"You can take your Vietnam and shove it up your ass" Stone's 2nd best film to date (by Quinoa1984)
Oliver Stone's Born on the Fourth of July to me is better than Platoon, or at least more psychologically moving and cinematically compelling. While Platoon, Stone's totally personal account of the Vietnam war is quite accurate and superb in many ways, this film is better if only because it's not Stone's story. He takes the tale of Ron Kovic who wrote the book with the same name as the film and scripted by him and Stone and turns it into a blisteringly awesome and ultimately harrowing picture that has performances, scenes and direction that top Platoon maybe it's a sign <more>
that practice makes perfect Anyway, the tale centers on Ron Kovic played to a utter T by Tom Cruise good old-boy-type of American kid who decides he wants to fight for his country in the Vietnam war even if he has to die for his country. He fights, witnesses horror and makes a tragic mistake and comes back home a crippled from the waist down veteran, who has to endure the emotional and physical pain of just being a veteran of Vietnam in a country where they are put down more than revered. All this, and more including one of the most volcanic scenes I have ever seen between Cruise and Dafoe on a Mexico road lead him to become a anti-war activist.In making the big theme of the picture Kovic and his feeling on the war, Stone depicts his journey excellently by showing his desire to be in it, his confusion afterwards, his eventual hatred and then placement in being against the war all the while still being a patriot. Not only does it work as a saga/war movie, but also as a 180 degree change tale. Must, must see for all Stone fans and for anybody who wants to see what Cruise can actually do with proper direction and script.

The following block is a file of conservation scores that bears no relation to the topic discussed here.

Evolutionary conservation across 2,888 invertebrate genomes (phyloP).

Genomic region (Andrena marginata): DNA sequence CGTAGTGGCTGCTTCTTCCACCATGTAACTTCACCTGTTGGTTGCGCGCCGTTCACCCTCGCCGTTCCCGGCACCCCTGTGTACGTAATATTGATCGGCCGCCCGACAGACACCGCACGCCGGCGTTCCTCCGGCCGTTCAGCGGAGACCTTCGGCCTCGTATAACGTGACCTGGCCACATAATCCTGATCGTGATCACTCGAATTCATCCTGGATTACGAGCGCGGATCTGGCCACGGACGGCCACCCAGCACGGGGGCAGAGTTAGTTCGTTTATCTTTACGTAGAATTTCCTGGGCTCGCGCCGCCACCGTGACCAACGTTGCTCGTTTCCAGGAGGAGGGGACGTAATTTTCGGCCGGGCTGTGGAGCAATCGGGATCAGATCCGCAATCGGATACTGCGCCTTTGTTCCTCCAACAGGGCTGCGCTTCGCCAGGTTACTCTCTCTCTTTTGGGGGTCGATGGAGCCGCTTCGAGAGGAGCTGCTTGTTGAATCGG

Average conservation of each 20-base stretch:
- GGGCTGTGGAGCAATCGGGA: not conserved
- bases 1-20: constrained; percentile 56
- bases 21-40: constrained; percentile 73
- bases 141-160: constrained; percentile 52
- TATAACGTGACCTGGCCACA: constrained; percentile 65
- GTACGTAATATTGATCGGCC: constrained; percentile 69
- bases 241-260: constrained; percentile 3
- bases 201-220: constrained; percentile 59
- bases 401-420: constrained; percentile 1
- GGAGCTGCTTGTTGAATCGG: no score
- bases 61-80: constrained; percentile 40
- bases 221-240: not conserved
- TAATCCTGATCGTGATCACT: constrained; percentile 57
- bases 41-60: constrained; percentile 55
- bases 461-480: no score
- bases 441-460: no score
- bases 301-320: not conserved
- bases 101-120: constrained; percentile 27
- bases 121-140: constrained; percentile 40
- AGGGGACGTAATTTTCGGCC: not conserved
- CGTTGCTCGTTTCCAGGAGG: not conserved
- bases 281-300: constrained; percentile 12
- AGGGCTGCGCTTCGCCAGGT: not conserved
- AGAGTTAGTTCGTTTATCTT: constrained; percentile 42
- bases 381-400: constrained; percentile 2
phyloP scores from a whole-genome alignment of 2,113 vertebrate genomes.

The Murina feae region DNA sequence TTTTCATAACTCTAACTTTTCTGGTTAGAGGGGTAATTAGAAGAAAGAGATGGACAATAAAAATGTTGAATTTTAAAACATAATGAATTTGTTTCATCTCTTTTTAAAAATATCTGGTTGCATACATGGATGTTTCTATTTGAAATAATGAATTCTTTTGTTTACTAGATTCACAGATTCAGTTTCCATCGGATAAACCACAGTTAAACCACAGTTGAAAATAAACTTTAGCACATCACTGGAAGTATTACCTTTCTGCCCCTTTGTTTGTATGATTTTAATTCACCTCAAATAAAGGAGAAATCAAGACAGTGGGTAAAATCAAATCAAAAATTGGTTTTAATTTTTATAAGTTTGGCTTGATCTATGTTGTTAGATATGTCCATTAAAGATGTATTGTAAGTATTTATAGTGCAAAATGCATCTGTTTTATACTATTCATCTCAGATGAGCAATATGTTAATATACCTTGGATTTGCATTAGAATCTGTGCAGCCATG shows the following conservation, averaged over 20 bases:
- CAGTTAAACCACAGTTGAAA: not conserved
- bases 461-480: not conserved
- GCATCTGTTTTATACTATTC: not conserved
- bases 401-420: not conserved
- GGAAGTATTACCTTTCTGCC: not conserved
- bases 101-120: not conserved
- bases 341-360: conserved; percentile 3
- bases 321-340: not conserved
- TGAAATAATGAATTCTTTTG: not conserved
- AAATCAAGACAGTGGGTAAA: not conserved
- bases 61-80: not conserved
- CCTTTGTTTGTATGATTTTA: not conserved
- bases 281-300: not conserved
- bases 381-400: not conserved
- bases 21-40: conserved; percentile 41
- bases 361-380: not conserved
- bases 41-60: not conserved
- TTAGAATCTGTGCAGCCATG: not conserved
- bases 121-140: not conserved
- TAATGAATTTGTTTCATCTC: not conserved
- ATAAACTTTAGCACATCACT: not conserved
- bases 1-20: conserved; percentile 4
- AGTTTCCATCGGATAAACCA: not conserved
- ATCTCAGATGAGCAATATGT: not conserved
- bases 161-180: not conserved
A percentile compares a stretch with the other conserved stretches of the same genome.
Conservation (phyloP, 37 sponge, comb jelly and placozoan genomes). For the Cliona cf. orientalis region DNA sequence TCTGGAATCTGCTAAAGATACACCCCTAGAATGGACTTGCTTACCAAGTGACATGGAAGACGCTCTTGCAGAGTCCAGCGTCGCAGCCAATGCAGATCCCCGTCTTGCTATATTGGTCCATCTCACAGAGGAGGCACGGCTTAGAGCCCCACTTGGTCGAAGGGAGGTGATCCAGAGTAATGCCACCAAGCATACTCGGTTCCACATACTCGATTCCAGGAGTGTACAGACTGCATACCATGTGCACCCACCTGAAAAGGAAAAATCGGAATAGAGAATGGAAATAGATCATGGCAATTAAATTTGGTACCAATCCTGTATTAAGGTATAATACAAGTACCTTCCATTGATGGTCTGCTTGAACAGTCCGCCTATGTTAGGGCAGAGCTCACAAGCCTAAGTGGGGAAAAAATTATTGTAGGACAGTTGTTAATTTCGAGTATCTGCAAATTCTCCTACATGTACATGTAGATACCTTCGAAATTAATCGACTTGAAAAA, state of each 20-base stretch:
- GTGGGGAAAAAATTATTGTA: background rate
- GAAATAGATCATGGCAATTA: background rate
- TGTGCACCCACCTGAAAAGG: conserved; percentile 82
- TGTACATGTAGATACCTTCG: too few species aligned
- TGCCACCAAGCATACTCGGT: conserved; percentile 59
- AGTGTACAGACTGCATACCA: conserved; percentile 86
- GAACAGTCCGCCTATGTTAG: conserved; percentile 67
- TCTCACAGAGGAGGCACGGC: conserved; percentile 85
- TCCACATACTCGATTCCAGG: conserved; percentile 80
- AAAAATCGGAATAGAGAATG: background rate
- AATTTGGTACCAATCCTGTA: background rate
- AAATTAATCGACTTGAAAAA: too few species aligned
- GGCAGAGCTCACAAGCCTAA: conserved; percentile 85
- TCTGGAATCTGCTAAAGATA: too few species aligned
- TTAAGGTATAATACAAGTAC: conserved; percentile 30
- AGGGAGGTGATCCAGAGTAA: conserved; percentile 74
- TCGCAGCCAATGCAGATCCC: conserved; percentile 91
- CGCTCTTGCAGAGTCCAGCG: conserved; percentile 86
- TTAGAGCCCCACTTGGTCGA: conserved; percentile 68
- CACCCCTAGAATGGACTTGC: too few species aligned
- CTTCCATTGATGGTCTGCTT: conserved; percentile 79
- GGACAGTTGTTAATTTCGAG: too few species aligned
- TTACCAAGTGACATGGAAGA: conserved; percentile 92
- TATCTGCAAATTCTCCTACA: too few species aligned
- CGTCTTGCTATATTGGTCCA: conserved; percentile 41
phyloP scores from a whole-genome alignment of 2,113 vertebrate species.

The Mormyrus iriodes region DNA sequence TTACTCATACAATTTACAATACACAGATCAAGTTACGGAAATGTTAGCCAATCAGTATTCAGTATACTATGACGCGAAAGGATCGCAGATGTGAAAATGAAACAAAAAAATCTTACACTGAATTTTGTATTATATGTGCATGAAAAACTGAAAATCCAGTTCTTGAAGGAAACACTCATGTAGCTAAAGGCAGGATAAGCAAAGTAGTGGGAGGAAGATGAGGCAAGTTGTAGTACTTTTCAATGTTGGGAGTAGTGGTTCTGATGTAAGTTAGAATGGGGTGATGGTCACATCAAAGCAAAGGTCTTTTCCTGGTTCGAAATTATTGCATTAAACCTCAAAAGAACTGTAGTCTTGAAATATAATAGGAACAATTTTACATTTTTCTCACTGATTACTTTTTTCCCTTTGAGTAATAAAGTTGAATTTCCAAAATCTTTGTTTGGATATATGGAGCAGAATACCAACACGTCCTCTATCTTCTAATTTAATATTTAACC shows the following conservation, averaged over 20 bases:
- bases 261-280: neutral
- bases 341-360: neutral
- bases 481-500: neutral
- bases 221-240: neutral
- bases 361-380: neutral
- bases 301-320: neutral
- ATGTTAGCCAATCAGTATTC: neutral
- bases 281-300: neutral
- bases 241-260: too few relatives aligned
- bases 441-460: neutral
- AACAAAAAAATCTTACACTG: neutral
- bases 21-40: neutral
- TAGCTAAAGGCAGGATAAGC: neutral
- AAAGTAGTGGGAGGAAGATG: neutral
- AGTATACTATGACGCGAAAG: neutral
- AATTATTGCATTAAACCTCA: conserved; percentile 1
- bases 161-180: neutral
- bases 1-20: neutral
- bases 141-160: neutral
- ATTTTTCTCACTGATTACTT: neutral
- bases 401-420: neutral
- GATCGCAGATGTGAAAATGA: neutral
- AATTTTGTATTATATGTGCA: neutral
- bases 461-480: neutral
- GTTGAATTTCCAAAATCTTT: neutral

I knew someone who knew Ron Kovic. (by lee_eisenberg)
Oliver Stone - who appears briefly as a TV interviewer - had already focused on the Vietnam War with "Platoon", but he did an even better job with "Born on the Fourth of July". Telling the story of Ron Kovic Tom Cruise , an all-American boy turned anti-war activist, Stone brings political issues to the screen once again. The movie specifically chronicles how Kovic grew up playing baseball and going to church and even supported the war at first , but totally changed after he saw what his government was doing in Vietnam and lost the use of his legs. This may have been Tom <more>
Cruise's best role ever; since then, his roles have gotten kinda silly.On a side note, Stew Albert - who guided me with my bar mitzvah - knew Ron Kovic. In fact, Stew's good friend Abbie Hoffman appears in the movie.